To be fair, the class politics are beautifully drawn: especially with Munna as he plays different roles that satisfy different needs. He is the dhobi, the rat killer, the muse, the confidante, the guide, the drug supplier, the boy toy, and ultimately the single most enabler of emotional catharsis for Shai. Little moments that show different working class people are equally well drawn – this mumblecore film is not beyond incessant navel gazing – to a point where it seems like the anti Oye Lucky, Lucky Oye (this film is about the BoBos and the privileged, with nicely drawn details of the working class, while OLLO told a well thought working class story with well drawn bourgeois characters).

The class politics are only the text though – the film speaks on a lot of levels to a lot of people. A close friend mentioned she thought it was about unfulfilled and nonreciprocal love, and how the film refuses to love us in return too. To me the biggest subtext was the creation of art and the different ways we treat and respond to our muse to create art. Shai’s best pictures (and her most prolific photography) comes after she has been emboldened by her relationship with Munna, where she confirms herself of the reality of the person before she can tackle his life. Arun’s fractured relationships have left him unfeeling – he calls Mumbai his muse and whore, but without feeling. He likely thinks hasn’t given anything back for the privilege of taking Mumbai in completely, until he realizes he has. Moving apartments to be in the middle of lower middle class Mumbai he finds more than he bargains for, and after he has created his masterpiece, goes back to the safety of the mechanical (his next apartment overlooks factories).

Arun’s arc and his relationship with his past and his art are probably the most complex, and ultimately the most heavy-handed. That his past has stopped him from having emotional closure comes a full circle when tapes from the past spark his creativity. Very visibly – well, very obviously his moods shift as he goes through the tapes. It all comes together when he displays a genuine, visible emotion for the first time in front of a silent neighbor. The neighbor being the stand in for the audience to the creation of art – they do not share in the creative process, and yet enjoy the naked emotions of the artist laid bare in front of them. Yet silent, forever. This irked me quite a bit – Rao seems to dismiss anyone who watches her art as a silent spectator, with nothing to add, while at the same time she seems to derive inspiration from the very people who are her audience.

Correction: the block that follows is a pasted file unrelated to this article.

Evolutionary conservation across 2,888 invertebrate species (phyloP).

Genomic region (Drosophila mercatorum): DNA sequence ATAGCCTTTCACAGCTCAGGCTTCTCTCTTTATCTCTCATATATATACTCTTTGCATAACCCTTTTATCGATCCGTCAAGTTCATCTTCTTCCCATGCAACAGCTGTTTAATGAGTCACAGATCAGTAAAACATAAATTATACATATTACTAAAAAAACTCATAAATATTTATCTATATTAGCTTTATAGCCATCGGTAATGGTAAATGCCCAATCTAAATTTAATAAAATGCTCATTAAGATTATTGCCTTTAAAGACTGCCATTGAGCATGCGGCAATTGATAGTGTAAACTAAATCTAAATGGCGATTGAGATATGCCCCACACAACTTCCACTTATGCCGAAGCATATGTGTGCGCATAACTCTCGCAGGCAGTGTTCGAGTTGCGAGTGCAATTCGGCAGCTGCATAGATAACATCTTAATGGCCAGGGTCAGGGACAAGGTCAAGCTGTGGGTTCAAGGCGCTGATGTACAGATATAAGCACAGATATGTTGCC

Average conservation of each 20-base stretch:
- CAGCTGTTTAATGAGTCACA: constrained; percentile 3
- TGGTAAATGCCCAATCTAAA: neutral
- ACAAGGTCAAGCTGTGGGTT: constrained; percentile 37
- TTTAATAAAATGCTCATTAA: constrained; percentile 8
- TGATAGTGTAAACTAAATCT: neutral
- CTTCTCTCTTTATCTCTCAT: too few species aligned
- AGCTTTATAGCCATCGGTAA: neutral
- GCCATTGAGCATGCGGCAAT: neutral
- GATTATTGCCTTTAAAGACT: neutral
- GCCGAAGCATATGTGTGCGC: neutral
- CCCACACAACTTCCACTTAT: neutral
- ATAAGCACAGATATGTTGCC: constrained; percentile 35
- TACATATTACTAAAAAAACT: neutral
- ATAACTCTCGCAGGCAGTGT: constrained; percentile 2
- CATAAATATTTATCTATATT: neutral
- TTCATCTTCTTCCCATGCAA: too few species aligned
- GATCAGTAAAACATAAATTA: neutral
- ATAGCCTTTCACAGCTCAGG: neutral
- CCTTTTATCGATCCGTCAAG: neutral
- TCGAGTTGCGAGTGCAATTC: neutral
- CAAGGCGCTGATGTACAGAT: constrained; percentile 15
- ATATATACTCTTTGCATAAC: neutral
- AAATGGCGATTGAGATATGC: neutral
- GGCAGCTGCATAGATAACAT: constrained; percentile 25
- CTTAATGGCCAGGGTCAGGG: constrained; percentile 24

Despite Aamir’s bit not working wholly for me though – I cannot urge you enough to go watch this film. There is a lot going on; it is also an immigrant story about outsiders trying to find a place for themselves in Mumbai. It begins with three characters moving houses and ends with two of them moving again. A city in motion constantly making people move too seemed apt, but it is hardly anything Rao dwells on. Ultimately I think her treatise on Mumbai is a little fractured, but never less than whole. Her stories cover what it is to be Mumbai and to be in Mumbai at the same time, even if the Mumbai on screen is her Mumbai.

Top 5 “that guy”s in Bollywood

I do utterly love Bolly and all other woods that come from India especially the rambunctiousness about that cinema ( like there is an impishness about Korean cinema, or a quiet dignity about Iranian) that is definitive of my Indian-ness.

Coming to the point of the post however, there is something about the underdog that has always appealed to me. it’s the quintessential human interest story, is it not? The guys in the fringe who make an impact. The filler with teeth; the guys who put support in supporting.

Here then, is my selection of 5 of the most impactful “that guy” s from Bollywood masala filmdom. The rules are simple:
1. They must not be bonafide supporting actors (so no love for Aruna Irani or Paresh Rawal. too famous)